What are the health risks of smoking?

Smoking is one of the biggest causes of death and illness in the UK.

Every year around 100,000 people die from smoking, with many more deaths caused by smoking-related illnesses.

Smoking increases your risk of developing more than 50 serious health conditions. Some may be fatal and others can cause irreversible long-term damage to your health.

You can become ill:

  • if you smoke yourself
  • through other people's smoke (passive smoking, or secondhand smoke)

Health risks

Smoking causes about 90% of lung cancers. It also causes cancer in many other parts of the body, including the:

  • mouth
  • lips
  • throat
  • voice box (larynx)
  • oesophagus (the tube between your mouth and stomach)
  • bladder
  • kidney
  • liver
  • stomach
  • pancreas

Smoking damages your heart and your blood circulation, increasing your risk of developing conditions such as:

Smoking also damages your lungs, leading to conditions such as:

  • chronic bronchitis (infection of the main airways in the lungs)
  • emphysema (damage to the small airways in the lungs)
  • pneumonia (inflammation in the lungs)

Smoking can also worsen or prolong the symptoms of respiratory conditions such as asthma, or respiratory tract infections such as the common cold.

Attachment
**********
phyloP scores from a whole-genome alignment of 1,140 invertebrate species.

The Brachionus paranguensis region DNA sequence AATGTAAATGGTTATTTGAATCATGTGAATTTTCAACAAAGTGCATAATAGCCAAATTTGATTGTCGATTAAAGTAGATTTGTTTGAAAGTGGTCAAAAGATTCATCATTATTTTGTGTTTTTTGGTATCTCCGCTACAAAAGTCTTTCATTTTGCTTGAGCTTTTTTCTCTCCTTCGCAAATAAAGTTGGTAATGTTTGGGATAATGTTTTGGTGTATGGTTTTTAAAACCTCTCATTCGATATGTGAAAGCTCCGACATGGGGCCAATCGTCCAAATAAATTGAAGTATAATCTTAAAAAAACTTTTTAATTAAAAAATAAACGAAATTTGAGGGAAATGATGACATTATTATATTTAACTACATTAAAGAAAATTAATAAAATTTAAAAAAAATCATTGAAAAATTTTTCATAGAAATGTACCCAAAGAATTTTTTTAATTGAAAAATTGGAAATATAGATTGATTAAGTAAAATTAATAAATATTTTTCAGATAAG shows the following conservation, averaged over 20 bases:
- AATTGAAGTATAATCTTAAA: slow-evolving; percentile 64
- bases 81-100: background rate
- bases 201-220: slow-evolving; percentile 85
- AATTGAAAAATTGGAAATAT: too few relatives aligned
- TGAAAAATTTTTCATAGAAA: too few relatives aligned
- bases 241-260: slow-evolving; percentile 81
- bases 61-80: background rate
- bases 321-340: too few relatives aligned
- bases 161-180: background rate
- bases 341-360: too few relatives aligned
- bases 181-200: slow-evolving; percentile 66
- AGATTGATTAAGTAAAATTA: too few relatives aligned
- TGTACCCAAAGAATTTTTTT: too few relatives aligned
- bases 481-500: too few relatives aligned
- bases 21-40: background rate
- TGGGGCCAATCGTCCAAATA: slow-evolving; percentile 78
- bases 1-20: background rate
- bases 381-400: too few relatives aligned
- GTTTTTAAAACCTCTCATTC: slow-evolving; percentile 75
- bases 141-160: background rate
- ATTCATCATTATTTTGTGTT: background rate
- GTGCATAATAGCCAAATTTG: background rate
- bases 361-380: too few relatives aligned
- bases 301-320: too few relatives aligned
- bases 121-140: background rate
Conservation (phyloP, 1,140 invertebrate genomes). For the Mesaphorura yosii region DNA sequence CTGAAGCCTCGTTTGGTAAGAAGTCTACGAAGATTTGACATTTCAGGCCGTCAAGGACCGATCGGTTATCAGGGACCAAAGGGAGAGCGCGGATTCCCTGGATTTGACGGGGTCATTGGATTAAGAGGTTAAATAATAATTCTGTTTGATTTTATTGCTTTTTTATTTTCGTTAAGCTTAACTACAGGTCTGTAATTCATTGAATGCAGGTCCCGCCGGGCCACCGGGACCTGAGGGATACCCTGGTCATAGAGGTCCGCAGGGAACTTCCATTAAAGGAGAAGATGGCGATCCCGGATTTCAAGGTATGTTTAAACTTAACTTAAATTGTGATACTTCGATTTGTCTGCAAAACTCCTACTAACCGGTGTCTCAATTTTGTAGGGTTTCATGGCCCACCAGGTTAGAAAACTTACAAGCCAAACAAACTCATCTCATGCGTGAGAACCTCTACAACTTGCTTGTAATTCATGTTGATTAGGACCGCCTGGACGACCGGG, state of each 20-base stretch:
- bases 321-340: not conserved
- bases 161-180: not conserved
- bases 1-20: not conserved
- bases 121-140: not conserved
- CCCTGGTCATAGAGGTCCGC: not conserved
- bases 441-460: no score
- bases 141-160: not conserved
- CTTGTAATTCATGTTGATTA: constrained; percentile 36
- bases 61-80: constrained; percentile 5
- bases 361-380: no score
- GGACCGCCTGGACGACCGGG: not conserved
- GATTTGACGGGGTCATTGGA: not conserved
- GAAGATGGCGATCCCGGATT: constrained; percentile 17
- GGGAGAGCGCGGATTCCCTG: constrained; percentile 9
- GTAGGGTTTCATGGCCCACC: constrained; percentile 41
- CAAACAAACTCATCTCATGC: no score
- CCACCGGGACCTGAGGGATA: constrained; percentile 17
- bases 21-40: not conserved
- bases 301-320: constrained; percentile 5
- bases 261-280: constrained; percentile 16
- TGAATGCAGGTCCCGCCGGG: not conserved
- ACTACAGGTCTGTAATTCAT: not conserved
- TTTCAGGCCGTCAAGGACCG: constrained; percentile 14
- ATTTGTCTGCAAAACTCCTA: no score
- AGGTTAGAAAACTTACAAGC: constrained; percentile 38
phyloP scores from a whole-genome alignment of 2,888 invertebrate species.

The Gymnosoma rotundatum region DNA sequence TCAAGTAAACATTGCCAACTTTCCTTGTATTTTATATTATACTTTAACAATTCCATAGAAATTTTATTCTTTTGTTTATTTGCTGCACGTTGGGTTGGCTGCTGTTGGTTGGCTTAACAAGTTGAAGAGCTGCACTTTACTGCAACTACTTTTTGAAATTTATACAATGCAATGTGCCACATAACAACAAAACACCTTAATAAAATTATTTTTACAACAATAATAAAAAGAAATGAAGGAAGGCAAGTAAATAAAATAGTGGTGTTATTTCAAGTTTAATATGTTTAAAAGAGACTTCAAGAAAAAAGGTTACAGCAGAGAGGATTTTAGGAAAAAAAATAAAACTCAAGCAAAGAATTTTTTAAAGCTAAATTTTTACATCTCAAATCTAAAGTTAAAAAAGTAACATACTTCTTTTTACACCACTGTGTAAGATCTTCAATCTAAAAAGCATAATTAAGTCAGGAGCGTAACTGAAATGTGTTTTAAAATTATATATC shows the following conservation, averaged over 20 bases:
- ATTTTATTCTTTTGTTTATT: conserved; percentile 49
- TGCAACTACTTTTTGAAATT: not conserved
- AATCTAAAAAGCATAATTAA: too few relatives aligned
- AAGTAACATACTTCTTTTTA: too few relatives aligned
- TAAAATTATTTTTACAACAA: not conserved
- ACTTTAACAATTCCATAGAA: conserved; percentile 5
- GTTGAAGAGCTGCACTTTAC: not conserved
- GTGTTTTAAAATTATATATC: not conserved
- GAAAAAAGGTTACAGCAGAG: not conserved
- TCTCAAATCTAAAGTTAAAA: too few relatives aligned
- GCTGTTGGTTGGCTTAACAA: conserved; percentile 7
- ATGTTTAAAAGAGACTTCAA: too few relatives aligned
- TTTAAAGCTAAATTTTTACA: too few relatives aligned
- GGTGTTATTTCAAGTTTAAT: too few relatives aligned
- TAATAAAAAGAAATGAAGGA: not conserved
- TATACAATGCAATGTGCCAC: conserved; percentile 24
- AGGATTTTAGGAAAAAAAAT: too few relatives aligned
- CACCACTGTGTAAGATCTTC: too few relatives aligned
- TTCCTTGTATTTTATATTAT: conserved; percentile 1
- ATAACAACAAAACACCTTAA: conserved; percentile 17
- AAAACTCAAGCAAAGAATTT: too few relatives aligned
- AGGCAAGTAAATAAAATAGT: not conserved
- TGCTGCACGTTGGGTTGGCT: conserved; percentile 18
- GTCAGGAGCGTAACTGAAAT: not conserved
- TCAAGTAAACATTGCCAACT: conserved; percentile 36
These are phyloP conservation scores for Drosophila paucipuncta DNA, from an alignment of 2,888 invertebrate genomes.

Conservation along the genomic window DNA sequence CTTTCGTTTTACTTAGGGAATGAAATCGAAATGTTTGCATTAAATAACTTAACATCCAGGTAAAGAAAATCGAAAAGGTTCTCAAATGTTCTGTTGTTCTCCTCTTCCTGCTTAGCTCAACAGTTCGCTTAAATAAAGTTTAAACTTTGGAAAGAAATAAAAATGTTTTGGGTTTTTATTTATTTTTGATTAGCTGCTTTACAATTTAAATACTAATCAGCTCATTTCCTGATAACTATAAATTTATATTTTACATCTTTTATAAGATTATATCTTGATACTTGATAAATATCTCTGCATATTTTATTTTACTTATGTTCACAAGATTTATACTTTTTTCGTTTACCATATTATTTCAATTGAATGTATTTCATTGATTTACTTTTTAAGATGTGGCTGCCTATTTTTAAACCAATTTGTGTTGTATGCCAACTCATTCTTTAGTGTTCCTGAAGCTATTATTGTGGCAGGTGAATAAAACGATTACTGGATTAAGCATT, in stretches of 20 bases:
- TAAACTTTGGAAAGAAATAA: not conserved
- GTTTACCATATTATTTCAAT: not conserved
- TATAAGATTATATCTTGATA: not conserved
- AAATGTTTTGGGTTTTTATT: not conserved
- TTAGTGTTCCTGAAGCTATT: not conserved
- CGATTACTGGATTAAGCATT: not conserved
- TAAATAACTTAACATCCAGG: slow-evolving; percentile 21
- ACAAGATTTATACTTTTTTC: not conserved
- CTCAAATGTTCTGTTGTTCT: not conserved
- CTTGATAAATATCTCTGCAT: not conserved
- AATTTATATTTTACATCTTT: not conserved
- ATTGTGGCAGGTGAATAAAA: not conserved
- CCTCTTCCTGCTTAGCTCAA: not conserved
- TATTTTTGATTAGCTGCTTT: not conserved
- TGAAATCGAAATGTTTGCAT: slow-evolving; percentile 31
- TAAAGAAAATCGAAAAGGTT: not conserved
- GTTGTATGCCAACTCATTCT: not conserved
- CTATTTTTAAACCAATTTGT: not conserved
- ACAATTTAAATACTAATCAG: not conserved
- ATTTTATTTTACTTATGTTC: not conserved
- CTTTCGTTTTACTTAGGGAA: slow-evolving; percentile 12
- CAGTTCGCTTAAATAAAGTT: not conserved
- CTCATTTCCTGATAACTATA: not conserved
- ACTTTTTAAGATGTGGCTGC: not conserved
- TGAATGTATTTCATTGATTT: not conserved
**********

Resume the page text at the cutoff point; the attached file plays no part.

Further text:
In men, smoking can cause impotence because it limits the blood supply to the penis. It can also affect the fertility of both men and women, making it difficult for you to have children.

Secondhand smoke

Secondhand smoke comes from the tip of a lit cigarette and the smoke that the smoker breathes out.

People who breathe in secondhand smoke are at risk of getting the same health conditions as smokers, particularly lung cancer and heart disease. For example, breathing in secondhand smoke increases a non-smoker's risk of developing lung cancer or heart disease by about 25%.

Babies and children are particularly vulnerable to the effects of secondhand smoke. A child who is exposed to smoke is at increased risk of developing respiratory infections, a chronic cough and, if they have asthma, their symptoms will get worse. They're also at increased risk of sudden infant death syndrome (SIDS) and glue ear.

Smoking during pregnancy

If you smoke when you're pregnant, you put your unborn baby's health at risk, as well as your own. Smoking during pregnancy increases the risk of complications such as:

Read more about Why should I stop smoking if I'm pregnant?

Getting help

Your GP will be able to give you information and advice about quitting smoking. You can also call:

  • the NHS Smokefree helpline on 0300 123 1044
  • the NHS Pregnancy Smoking Helpline on 0800 169 9 169

Read the answers to more questions about stopping smoking

Further information:

Get support quitting

NHS Smokefree offers different services and support to help you stop smoking.

Media last reviewed: 18/09/2011

Next review due: 18/09/2013

Page last reviewed: 28/11/2013

Next review due: 27/11/2015